Actually a bit less. As noted earlier, providers generally charge a minimum of 60 minutes per flight. So if all your flights last 30 minutes each, a 50-hour share will net you just 25 hours of flying time. Moreover, what the providers call "flying time" typically includes 12 minutes per flight for taxiing during takeoff and landing. So 90 minutes in the air will really cost you at least 102 minutes of your allotted time.
Why does acquiring a share involve so much paperwork?
Fractional providers may tell you that they're simply selling you a share of an airplane, but in fact, this is a highly complex transaction. In addition to a purchase agreement for the share, you need a master dry lease exchange agreement that establishes the relationships between all fractional owners in the program; a management agreement that states when and how much you can fly and what additional costs you'll pay for doing so; and at least three other contracts. You'd be well advised to avoid signing any of them without getting professional help.
You mentioned additional costs beyond the price of the share. What are they?
You'll also owe a monthly management fee, which can range from a few thousand dollars to six figures, depending on the size of the share and the aircraft. Then there's an hourly operational fee-typically about $1,500 to $2,500. And there are smaller charges, such as for catering. Finally, you may have to pay surcharges for short trips, as noted above, or for fuel stops.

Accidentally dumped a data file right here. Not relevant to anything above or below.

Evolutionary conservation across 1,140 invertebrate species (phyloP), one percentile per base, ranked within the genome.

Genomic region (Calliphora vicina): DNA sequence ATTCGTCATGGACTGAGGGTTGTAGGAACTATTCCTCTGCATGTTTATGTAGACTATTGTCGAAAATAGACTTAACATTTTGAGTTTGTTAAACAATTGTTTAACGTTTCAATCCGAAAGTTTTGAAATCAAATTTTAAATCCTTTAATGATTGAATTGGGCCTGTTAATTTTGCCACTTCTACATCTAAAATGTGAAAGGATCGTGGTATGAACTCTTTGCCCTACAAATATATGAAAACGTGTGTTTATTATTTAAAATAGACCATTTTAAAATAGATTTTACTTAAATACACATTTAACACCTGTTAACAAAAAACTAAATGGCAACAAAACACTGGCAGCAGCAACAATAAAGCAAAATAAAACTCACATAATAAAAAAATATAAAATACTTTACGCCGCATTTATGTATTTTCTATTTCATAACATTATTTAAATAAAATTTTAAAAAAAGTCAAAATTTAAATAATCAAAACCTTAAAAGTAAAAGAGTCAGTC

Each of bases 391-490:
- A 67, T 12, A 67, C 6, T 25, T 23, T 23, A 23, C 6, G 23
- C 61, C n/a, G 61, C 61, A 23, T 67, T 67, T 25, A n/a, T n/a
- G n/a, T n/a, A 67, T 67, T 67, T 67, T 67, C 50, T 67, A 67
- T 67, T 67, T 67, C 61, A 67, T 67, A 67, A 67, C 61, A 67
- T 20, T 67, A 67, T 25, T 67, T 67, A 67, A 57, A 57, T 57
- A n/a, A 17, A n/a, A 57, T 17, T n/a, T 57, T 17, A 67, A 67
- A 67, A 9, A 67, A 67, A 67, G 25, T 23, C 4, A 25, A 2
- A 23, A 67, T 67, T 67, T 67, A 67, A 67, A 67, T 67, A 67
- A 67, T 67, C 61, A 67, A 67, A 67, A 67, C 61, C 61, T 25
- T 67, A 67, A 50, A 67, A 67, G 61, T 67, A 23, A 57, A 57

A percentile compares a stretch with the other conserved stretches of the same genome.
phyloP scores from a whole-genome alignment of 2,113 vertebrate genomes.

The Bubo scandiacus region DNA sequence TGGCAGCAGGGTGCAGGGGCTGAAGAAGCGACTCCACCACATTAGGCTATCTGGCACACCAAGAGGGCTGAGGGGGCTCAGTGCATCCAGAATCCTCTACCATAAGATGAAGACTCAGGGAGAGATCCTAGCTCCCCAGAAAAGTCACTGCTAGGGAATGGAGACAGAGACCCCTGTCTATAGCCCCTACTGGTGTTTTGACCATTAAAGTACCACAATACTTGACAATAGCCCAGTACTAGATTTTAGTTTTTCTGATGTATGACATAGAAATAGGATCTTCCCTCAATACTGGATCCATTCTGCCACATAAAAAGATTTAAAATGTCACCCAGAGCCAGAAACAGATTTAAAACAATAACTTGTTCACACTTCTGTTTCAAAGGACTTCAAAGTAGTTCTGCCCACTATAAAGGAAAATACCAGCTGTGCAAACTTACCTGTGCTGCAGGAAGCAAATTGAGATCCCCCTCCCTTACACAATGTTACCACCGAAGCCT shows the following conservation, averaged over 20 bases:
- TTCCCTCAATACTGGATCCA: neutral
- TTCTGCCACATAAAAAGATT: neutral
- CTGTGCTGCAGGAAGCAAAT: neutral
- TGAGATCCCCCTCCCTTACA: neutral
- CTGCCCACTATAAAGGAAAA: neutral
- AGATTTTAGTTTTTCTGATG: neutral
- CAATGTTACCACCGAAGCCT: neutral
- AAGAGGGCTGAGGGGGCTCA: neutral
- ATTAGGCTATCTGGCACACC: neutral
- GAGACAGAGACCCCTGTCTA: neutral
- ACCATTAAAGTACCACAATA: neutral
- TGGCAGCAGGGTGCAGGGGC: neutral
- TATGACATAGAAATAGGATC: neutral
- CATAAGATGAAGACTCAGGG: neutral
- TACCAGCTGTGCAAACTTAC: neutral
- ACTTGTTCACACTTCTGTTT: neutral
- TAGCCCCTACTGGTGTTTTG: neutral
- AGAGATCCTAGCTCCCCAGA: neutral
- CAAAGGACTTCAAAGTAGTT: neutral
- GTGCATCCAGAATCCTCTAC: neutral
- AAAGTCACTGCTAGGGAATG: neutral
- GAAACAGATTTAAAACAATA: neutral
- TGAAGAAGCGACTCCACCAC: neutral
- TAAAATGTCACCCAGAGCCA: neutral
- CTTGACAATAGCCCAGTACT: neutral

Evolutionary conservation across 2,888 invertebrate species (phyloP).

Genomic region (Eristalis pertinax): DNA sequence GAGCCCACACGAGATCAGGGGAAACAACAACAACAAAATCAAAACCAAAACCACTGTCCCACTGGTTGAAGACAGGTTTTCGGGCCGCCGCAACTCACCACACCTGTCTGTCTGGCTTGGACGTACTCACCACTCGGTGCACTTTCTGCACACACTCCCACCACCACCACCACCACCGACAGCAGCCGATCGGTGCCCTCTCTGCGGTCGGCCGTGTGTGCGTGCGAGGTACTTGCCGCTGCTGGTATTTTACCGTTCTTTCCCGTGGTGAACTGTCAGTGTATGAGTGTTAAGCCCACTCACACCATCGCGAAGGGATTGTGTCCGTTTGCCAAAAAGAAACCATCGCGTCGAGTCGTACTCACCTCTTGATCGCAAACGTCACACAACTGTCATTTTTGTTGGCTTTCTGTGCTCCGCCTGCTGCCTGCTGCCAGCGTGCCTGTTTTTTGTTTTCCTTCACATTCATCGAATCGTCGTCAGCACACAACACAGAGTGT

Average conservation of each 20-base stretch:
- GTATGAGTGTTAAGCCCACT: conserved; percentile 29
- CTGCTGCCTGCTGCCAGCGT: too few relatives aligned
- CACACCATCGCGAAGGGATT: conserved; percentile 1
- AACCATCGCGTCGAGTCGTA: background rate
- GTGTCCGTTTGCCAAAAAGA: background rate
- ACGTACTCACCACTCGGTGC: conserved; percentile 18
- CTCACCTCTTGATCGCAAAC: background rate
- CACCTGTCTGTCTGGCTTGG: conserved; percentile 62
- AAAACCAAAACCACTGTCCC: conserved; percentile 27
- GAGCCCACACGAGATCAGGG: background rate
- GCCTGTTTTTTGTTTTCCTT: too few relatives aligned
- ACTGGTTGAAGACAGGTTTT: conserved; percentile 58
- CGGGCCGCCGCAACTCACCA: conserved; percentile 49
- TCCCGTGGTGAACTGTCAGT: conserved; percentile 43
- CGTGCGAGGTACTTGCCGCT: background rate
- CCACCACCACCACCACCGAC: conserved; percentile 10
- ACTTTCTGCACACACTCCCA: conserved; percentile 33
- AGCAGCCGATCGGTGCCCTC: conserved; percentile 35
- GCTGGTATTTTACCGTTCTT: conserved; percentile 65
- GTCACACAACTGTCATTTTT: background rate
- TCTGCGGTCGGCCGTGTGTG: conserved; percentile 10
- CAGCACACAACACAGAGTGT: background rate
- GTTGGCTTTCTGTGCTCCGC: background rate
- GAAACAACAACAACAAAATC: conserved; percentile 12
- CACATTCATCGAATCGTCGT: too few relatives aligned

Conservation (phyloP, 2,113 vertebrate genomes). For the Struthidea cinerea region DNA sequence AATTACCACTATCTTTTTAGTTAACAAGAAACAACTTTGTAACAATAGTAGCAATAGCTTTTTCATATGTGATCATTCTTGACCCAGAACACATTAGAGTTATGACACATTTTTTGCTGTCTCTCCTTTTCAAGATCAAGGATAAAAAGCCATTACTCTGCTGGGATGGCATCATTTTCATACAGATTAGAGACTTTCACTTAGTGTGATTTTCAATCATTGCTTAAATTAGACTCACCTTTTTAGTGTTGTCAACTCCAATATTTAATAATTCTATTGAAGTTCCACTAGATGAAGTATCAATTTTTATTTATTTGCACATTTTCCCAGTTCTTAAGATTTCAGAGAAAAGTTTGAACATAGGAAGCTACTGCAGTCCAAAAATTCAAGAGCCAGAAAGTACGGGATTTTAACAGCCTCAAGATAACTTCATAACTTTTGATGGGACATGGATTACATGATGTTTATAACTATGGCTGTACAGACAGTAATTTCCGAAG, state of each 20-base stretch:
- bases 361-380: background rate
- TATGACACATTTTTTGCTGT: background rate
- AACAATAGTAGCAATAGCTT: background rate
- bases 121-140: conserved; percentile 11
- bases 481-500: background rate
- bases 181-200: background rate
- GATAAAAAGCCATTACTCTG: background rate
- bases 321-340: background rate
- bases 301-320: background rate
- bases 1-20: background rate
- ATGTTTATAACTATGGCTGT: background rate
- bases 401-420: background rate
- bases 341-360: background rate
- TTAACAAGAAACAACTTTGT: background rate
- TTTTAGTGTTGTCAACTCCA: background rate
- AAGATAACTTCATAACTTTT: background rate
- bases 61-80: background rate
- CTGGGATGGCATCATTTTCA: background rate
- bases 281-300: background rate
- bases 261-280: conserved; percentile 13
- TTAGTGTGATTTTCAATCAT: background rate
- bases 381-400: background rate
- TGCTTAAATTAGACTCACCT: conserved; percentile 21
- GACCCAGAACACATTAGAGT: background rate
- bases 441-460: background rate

When and to whom can I sell my share?
Most fractional contracts end after five years, at which point you can usually sell your share back to the provider. However, contracts typically require providers to repurchase shares sooner (usually after two or three years) and owners have been selling unused portions of shares on their own.
How much will I get when I sell?
That's one of the most important questions you can ask because so much money is at stake. Unfortunately, the answer can be hard to pin down.
One variable is the depreciation rate of the model you own. Another is the fractional provider's method of calculating fair market value, which can result in a payment that's considerably less than you'd get on the open market.
I keep hearing about the "Big Four" providers. Who are they?
In addition to the afore mentioned NetJets, which has been a division of Berkshire Hathaway since 1998, the so-called Big Four include CitationAir (formerly CitationShares), a unit of Textron's Cessna Aircraft; Flexjet, which Bombardier Aerospace owns; and Flight Options, which is privately held.
Are these four companies my only options for buying a share?
No. Avantair and PlaneSense, both of which feature turboprops, also have substantial albeit significantly smaller operations. And there are an increasing number of more modestly sized providers, including OurPlane and-for the helicopter market-HeliFlite Shares and Sikorsky Shares.
Which program is best?
That's unanswerable. Each program has introduced so many special features that apples-to-apples comparisons are impossible. Also, every business jet traveler has different needs. In addition to weighing overall costs and looking at what aircraft models each operator provides, therefore, you need to consider how well a provider's special features match up with your flying requirements. No one program is best for all fractional customers.